MUSEUM -- In the Kennedy Center Terrace Theater through November 16.
Tina Howe has discovered a rich field of comedy in the posturing and pretentions of people in love. While it's true that other playwrights have dealt with this subject from time to time, they've mostly limited themselves to satirizing people who are in love with other people.
But romance is only one form of love that makes people act crazy. Adoration of food is another, as Howe demonstrated in "The Art of Dining." And worship of art is still another, as she shows in "Museum," which the Folger Theater Group is now doing at the Kennedy Center's Terrace Theater.
Lovers gaze, rhapsodize and grab. Some of the ones in "Museum" are stunned into emotion-laden silence by "starcape 19," 1979, one of four 96 1/2" x 120" white-on-white canvases. Some feel the need to voice their feelings ("It's a reality grounded an illusion") and make others share in them ("The more a work is purged of inessentials, the closer the scrutiny required to see it"). Some must capture it for themselves (first getting the director's permission to photograph or sketch, or eluding the guard to steal souvenirs).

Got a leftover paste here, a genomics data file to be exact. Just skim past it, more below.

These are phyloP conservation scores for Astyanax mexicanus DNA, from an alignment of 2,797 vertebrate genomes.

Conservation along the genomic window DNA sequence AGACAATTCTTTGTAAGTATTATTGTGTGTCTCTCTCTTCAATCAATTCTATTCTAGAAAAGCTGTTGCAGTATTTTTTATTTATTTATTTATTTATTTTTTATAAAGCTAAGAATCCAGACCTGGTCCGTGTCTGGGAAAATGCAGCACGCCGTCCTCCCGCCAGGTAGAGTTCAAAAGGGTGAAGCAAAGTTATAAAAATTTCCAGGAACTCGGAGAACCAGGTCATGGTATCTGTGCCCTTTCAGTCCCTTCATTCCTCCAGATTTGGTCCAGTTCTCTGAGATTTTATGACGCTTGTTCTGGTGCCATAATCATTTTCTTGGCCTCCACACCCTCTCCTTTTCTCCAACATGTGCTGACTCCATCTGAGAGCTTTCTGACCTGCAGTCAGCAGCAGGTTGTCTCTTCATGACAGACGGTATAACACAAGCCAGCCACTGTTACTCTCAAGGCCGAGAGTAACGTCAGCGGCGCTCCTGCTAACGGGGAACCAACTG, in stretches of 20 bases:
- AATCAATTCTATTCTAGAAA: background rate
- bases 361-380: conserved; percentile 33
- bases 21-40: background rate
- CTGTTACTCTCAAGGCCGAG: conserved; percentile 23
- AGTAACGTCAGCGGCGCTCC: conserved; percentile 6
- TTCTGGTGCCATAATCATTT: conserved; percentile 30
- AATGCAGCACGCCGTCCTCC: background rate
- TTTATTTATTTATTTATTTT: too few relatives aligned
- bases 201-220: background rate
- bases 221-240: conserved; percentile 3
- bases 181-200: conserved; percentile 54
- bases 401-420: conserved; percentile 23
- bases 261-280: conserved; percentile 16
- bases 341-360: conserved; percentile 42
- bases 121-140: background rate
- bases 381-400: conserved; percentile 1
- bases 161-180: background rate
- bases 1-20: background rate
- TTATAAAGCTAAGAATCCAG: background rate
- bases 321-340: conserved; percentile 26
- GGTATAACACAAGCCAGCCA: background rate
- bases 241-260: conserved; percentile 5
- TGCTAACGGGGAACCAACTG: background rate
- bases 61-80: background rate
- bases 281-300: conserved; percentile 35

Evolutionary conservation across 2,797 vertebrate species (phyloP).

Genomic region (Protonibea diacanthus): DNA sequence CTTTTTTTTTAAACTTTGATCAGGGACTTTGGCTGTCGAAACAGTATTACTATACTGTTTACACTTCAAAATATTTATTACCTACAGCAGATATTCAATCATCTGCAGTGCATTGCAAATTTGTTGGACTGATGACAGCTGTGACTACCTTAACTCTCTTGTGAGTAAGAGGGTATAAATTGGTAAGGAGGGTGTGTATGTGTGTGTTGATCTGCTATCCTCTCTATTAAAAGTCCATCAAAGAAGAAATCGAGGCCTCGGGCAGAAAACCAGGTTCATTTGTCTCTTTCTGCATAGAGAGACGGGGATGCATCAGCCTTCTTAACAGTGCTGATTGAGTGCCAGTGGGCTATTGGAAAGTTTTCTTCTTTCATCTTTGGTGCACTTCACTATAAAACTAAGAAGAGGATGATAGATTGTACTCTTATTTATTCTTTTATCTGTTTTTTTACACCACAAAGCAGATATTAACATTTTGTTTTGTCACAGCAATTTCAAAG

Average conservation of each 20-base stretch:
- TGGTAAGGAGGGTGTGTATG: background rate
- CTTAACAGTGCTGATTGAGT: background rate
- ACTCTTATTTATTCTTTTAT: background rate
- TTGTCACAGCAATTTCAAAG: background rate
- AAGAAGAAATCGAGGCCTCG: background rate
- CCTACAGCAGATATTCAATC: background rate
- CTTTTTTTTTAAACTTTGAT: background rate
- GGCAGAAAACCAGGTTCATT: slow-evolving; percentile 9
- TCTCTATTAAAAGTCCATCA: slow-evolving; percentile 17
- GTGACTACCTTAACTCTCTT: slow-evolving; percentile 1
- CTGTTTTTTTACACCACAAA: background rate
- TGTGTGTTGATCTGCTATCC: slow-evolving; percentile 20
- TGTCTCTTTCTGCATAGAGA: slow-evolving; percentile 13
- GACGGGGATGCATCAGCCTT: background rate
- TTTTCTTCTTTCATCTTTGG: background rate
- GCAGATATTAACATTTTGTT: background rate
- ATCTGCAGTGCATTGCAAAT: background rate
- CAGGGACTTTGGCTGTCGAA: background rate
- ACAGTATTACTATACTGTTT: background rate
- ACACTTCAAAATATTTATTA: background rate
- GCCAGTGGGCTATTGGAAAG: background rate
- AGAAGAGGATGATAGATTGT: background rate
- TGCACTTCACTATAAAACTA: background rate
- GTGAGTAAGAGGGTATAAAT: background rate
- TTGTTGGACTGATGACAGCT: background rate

And then there are the detractors -- moving grimly through the contemporary room demanding to know "Where did Colonial Quilts and Weathervanes go?" or whopping it with hilarious shouts of "Modern art!"
Howe hasn't put a story into this, but just keeps offering variations on the theme. The people, rather than the art, are under scrutiny, and the only continual point of view is that of the long-suffering guard, amusingly played by Larry Marshall. In all, there are 40 characters, guards and museum-goers, played by a sharp company doubling up on roles.
Deft as they are -- each viewer will have different favorites -- their parts are elaborations, many of them redundant, of the one basic idea. For that matter, one has only to see Hugh Lester's ruthlessly funny set of the American Museum of Art's White Room and its three-artist show, "The Broken Silence," to get this idea. Another marvelous expression of it is in the program insert, a copy of the guide to the show.
But the idea is such a good one for satire that an evening of it is, as it were, as good as a play.